Your exit options

There are various options open to a company owner wishing to exit a business: a trade sale, floating the business on AIM or other market, getting someone else to take over the running of the company or simply deciding to close the firm. Each has tax implications, some will take longer than others, and some will require specific skills. This guide sums up these four options.

  • Trade sale
  • Succession
  • Float on markets
  • Close the business

Trade sale

This can be selling to senior management, to another business or to employees. If anyone is going to buy the company, you will need to prove the future growth potential through strong sales figures or a solid client base. Owning intellectual property is attractive to buyers, so too if you make or do something particularly innovative. Having a strong management team and good systems in place will also be attractive. There are companies, websites and publications that specialise in the buying and selling of businesses.

  • Prepare documents that prove strength of company
  • Contact advisors
  • Do research into potential buyers


This can be a senior manager taking over or a family member, a son or daughter. The successful transition of a business requires planning. Clients need to be kept informed. The successor needs to have the relevant skills and abilities. Talking to non-executives or a trusted business advisor is sensible. Also bear in mind tax implications and liabilities on assets, particularly if passing on the business to children.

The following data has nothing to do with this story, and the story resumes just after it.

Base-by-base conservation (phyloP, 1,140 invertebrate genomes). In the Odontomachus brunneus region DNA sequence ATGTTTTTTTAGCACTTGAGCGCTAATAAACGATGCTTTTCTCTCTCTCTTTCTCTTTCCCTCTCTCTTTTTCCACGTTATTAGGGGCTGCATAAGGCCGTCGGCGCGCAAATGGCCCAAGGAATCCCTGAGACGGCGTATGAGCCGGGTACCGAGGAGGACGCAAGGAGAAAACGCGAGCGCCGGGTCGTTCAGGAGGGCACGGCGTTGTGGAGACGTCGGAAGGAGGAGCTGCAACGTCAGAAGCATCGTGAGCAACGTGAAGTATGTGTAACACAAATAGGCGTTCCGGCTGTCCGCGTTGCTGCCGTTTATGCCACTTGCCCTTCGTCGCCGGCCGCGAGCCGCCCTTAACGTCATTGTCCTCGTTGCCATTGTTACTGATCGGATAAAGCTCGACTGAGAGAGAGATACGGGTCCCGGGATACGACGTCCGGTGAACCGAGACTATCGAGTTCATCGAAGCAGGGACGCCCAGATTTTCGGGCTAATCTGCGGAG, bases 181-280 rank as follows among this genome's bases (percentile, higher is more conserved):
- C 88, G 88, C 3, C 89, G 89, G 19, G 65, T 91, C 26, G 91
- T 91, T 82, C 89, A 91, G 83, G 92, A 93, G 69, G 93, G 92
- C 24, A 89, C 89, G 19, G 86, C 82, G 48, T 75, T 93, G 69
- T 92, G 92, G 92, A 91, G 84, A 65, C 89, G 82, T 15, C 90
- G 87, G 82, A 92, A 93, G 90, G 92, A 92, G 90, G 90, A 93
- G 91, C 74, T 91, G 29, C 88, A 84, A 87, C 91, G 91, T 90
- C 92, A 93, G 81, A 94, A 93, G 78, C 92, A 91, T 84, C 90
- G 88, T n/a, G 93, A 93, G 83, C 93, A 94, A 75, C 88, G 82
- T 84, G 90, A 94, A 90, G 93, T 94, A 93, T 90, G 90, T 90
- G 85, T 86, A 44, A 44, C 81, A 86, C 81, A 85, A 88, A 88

• Plenty of planning
  • Get advice
  • Speak to a non-exec

Float on markets

While floating a business on AIM means a lot of late nights and hard work, it will make the company potentially more attractive to buyers. Of course a float probably will stipulate that you remain in position, but it may also have the effect of bringing others in over time, and therefore reducing your day-to-day involvement. Again, a strong team is required for a business to float, plus adequate systems need to be in place.

  • Contact advisors
  • A longer-term option
  • Robust systems?

Close the business

It may be that you've run the business, had your fun and simply feel like shutting the business down. And why not? There's no rule that says you need to float or get an errant son to take over. There may not be a successor, it may not be a business suitable for sale because it's all about you and your experience. Again, objective advice is probably wise.

  • No successor
  • Poor sale potential
  • Get advice

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